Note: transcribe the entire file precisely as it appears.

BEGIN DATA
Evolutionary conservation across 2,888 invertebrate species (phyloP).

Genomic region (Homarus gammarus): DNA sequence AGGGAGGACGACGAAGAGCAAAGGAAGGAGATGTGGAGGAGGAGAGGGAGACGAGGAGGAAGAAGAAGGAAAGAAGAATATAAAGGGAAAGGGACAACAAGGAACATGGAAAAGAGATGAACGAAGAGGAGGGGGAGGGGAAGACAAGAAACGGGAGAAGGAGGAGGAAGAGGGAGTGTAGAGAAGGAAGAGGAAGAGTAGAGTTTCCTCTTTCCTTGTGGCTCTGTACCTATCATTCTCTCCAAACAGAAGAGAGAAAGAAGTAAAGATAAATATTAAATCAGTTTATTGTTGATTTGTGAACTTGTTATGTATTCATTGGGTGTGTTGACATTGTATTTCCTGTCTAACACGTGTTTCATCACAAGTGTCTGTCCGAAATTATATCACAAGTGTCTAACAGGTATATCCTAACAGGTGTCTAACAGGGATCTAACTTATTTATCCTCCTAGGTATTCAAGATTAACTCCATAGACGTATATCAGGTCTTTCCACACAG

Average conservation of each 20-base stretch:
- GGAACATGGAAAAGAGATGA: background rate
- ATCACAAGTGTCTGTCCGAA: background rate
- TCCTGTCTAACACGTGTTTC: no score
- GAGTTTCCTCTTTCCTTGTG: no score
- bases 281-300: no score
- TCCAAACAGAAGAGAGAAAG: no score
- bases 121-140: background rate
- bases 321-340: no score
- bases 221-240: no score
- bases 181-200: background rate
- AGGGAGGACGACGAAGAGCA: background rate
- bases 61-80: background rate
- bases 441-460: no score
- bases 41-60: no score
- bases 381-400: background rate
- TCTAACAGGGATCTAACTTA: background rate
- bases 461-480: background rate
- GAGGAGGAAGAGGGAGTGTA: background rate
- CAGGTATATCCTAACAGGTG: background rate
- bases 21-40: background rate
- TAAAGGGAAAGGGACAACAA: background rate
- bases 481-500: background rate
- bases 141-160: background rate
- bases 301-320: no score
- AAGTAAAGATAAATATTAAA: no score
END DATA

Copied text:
Evolutionary conservation across 2,888 invertebrate species (phyloP).

Genomic region (Homarus gammarus): DNA sequence AGGGAGGACGACGAAGAGCAAAGGAAGGAGATGTGGAGGAGGAGAGGGAGACGAGGAGGAAGAAGAAGGAAAGAAGAATATAAAGGGAAAGGGACAACAAGGAACATGGAAAAGAGATGAACGAAGAGGAGGGGGAGGGGAAGACAAGAAACGGGAGAAGGAGGAGGAAGAGGGAGTGTAGAGAAGGAAGAGGAAGAGTAGAGTTTCCTCTTTCCTTGTGGCTCTGTACCTATCATTCTCTCCAAACAGAAGAGAGAAAGAAGTAAAGATAAATATTAAATCAGTTTATTGTTGATTTGTGAACTTGTTATGTATTCATTGGGTGTGTTGACATTGTATTTCCTGTCTAACACGTGTTTCATCACAAGTGTCTGTCCGAAATTATATCACAAGTGTCTAACAGGTATATCCTAACAGGTGTCTAACAGGGATCTAACTTATTTATCCTCCTAGGTATTCAAGATTAACTCCATAGACGTATATCAGGTCTTTCCACACAG

Average conservation of each 20-base stretch:
- GGAACATGGAAAAGAGATGA: background rate
- ATCACAAGTGTCTGTCCGAA: background rate
- TCCTGTCTAACACGTGTTTC: no score
- GAGTTTCCTCTTTCCTTGTG: no score
- bases 281-300: no score
- TCCAAACAGAAGAGAGAAAG: no score
- bases 121-140: background rate
- bases 321-340: no score
- bases 221-240: no score
- bases 181-200: background rate
- AGGGAGGACGACGAAGAGCA: background rate
- bases 61-80: background rate
- bases 441-460: no score
- bases 41-60: no score
- bases 381-400: background rate
- TCTAACAGGGATCTAACTTA: background rate
- bases 461-480: background rate
- GAGGAGGAAGAGGGAGTGTA: background rate
- CAGGTATATCCTAACAGGTG: background rate
- bases 21-40: background rate
- TAAAGGGAAAGGGACAACAA: background rate
- bases 481-500: background rate
- bases 141-160: background rate
- bases 301-320: no score
- AAGTAAAGATAAATATTAAA: no score